In my former not-a-mother life, I was a photography enthusiast. I had a basic DSLR and a variety of fun lenses, and I’d go on long photography walks on the weekends, taking endless photos of plants, food, and the city. Occasionally, my husband or I would take photos of our reflections, but that was the extent of my portraiture — until I had children. And then, as I’m sure happened to you as well, my photos multiplied overnight, and suddenly 99% of them were taken with my iPhone.
And with subjects as cute as my kiddos, who could blame me? But here’s the problem: I ended up upgrading to the 60GB iPhone because I never took the photos off of my phone! And by not using them, I only saw those photos once a year when I checked TimeHop instead of enjoying them every day. So here’s how I started using and displaying photos around our home:
Instead of scrolling Instagram to relive memories, I’ve brought my Instagram grid to our fridge. My boys love rearranging the photo magnets and showing them off to guests in our home. I love the bright colors and being surrounded by people I love in the room where I spend most of my time. These also make a great grandparent gift. My go-to source for magnets shuttered earlier in the year, so now I turn to Social Print Studio to print these.
Do you know who is not on Instagram? My husband’s grandmothers. And, to be honest, can you really blame someone older than age 80 for not mastering yet another form of social media? No way. But they do still want to see their great-grandchildren, so I’ve been ordering square prints on sale and mailing them out periodically. I always order extra copies for us as well, because I love the vintage vibe of square prints. I’ve been tucking them into mirrors, propping them up against books on our bookcase, and sliding them into a clipboard so I can change them out easily. The app from Parabo Press is how I upload and print my square prints. Fun fact: They run a 25-free-print (only pay shipping) sale a few times a year.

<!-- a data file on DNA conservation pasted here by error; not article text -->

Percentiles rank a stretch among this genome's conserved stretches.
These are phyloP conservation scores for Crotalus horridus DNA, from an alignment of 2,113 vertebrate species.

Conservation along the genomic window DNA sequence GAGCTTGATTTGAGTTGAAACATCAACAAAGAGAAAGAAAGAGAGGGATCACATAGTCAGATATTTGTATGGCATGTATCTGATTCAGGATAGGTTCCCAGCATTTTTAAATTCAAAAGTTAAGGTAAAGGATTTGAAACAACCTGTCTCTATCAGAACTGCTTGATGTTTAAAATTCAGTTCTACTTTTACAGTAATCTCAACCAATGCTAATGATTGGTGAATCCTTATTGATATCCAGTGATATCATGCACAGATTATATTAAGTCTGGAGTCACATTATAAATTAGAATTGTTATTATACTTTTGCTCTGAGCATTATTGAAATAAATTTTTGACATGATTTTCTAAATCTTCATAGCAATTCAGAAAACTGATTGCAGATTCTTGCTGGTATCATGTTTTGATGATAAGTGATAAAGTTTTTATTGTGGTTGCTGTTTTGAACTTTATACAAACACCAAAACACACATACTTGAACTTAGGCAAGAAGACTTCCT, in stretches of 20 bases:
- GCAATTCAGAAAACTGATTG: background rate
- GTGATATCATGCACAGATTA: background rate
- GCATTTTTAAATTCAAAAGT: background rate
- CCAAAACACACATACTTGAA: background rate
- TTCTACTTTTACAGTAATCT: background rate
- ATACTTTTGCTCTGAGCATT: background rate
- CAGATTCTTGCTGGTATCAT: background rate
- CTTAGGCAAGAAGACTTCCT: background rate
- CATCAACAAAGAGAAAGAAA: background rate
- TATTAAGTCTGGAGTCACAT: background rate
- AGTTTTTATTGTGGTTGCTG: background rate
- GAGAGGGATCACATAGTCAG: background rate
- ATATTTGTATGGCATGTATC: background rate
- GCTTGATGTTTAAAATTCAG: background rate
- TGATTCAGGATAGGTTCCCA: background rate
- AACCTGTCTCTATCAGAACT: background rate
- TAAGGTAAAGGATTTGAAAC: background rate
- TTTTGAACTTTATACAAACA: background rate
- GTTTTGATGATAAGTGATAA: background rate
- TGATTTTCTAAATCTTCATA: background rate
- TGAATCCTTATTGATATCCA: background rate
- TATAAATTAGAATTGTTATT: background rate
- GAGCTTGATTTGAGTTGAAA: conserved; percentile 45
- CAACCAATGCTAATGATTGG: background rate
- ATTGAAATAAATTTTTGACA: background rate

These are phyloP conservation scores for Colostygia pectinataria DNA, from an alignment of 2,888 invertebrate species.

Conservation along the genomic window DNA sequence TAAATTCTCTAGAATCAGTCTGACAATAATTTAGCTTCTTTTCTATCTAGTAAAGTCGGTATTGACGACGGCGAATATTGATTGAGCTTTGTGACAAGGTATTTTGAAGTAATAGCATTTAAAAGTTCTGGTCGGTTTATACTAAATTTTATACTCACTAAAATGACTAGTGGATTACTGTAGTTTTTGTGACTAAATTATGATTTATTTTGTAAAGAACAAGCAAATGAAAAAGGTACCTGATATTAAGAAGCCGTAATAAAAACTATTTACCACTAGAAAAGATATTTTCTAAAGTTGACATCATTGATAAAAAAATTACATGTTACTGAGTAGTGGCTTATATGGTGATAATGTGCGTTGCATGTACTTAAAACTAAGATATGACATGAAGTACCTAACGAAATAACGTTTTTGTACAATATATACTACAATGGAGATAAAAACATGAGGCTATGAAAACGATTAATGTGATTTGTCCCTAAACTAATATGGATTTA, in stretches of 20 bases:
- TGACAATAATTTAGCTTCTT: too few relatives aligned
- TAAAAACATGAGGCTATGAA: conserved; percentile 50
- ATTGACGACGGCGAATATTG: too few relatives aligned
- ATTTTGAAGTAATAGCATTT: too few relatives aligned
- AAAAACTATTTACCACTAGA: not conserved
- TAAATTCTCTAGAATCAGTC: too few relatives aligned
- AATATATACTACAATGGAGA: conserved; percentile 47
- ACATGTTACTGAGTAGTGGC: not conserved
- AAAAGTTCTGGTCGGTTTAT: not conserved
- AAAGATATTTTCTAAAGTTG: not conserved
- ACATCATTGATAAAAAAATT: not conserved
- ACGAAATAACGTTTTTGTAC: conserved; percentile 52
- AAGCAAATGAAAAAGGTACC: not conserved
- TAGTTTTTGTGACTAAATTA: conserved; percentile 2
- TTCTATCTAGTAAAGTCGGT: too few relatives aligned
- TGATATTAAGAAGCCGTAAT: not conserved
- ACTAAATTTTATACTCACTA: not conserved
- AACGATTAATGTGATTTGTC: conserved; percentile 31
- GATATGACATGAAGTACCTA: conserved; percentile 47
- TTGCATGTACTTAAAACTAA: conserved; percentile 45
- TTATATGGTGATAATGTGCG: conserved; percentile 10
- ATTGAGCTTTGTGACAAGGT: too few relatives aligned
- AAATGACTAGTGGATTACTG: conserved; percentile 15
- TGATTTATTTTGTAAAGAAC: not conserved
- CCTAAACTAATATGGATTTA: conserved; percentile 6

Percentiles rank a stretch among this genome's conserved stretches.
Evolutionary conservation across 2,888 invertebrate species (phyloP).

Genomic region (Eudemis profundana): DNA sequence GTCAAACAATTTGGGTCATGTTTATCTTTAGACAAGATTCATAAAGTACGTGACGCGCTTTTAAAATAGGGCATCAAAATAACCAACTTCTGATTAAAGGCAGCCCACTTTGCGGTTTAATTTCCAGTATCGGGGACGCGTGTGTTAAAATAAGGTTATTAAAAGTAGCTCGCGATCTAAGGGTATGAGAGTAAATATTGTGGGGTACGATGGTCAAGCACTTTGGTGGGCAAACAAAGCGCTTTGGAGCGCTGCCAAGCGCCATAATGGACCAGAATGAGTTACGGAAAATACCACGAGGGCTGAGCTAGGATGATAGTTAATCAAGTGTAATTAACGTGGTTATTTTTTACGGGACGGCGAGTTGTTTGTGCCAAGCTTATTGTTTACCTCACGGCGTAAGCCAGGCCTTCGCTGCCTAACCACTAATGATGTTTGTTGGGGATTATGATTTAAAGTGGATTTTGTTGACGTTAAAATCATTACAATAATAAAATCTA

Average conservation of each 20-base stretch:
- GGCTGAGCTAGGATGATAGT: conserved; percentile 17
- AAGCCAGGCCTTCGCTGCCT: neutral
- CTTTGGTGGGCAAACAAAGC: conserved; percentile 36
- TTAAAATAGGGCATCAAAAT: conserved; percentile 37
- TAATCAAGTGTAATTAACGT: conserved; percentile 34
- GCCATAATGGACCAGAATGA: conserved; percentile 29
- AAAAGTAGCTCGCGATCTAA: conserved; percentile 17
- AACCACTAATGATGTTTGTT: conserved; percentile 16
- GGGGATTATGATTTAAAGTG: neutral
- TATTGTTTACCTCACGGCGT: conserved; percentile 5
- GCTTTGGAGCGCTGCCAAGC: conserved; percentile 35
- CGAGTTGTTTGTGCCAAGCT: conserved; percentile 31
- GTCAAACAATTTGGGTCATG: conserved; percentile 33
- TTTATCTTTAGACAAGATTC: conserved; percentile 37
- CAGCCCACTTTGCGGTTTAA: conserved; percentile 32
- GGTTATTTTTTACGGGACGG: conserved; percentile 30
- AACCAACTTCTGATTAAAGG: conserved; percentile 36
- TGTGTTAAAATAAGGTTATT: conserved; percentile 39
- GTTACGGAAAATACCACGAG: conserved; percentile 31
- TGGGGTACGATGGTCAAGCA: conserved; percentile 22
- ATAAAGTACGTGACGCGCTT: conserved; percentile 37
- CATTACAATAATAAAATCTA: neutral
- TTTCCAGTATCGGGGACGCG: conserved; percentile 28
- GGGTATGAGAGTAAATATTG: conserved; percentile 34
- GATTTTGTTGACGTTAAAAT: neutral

I’m a sucker for large-scale prints, and, much to my delight, many canvas photo printers can blow up a lower-resolution photo on a large-scale canvas. I wait for 80-90% off sales and then order the really big canvases (normally the 16″ x 20″ size) and have them lining our stairwell. I really love the look of a casual family selfie on a more formal large canvas. We’ve tried a variety of canvas printing companies, and we’ve been pleased with all of them. Most recently, we used Canvas HQ, which is a US-based, family business.
Photo books are super traditional and pretty labor intensive, but every year I sit down and compile the best photos from our year into a family yearbook. I’ve been making one a year since we were married, and it’s fun to watch the thickness of the books grow as we add more members to our family. Every year I promise myself that I will organize the photos monthly, take them off my phone regularly, set up folders for favorites. But, 10 years in, I still don’t do that. My photos are a jumble, but I have a late fall tradition of sitting down every night for a week and plowing through mountains of digital photos. I have used Blurb to make my photo books for over a decade now, and they still look amazing (even after being pawed through regularly by two small children).
I have so many fond memories of flipping through photos as a child, and I want to make sure my children have that same experience. That makes all the time and money invested in photo printing and displaying worth it to me. Now, if only I could get myself to back them up more than once a year…